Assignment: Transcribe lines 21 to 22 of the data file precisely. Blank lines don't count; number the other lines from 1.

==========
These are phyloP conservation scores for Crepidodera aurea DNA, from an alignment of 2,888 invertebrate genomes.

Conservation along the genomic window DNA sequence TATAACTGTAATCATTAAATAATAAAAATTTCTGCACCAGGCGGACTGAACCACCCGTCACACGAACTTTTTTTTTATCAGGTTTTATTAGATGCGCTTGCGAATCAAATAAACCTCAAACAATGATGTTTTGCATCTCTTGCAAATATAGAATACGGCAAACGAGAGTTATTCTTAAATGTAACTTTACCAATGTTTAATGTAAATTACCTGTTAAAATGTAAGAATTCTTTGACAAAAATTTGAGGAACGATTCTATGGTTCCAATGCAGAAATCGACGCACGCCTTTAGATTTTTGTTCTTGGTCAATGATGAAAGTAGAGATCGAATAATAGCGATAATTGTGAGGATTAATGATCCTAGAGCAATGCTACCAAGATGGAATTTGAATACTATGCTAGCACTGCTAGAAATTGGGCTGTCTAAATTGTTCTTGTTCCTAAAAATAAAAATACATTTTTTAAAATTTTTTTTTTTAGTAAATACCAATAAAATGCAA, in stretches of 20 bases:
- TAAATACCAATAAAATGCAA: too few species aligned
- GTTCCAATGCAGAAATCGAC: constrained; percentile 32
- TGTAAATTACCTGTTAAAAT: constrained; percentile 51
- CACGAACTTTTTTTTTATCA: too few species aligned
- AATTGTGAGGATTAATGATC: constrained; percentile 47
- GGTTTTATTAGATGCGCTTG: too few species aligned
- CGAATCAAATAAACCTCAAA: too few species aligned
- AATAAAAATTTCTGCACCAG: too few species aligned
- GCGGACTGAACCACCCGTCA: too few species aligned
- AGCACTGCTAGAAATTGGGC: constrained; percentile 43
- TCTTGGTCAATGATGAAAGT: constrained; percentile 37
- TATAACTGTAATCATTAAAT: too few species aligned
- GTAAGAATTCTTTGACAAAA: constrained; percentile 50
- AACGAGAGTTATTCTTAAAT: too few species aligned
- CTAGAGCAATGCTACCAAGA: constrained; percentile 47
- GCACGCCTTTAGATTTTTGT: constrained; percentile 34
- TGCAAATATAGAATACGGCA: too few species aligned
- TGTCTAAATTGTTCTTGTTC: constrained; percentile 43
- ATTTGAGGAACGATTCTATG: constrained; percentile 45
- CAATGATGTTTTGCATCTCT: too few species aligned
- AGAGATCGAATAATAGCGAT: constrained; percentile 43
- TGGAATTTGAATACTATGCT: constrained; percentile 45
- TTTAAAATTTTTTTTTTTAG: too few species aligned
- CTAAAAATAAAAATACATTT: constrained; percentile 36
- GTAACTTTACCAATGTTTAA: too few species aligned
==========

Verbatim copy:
- ATTTGAGGAACGATTCTATG: constrained; percentile 45
- CAATGATGTTTTGCATCTCT: too few species aligned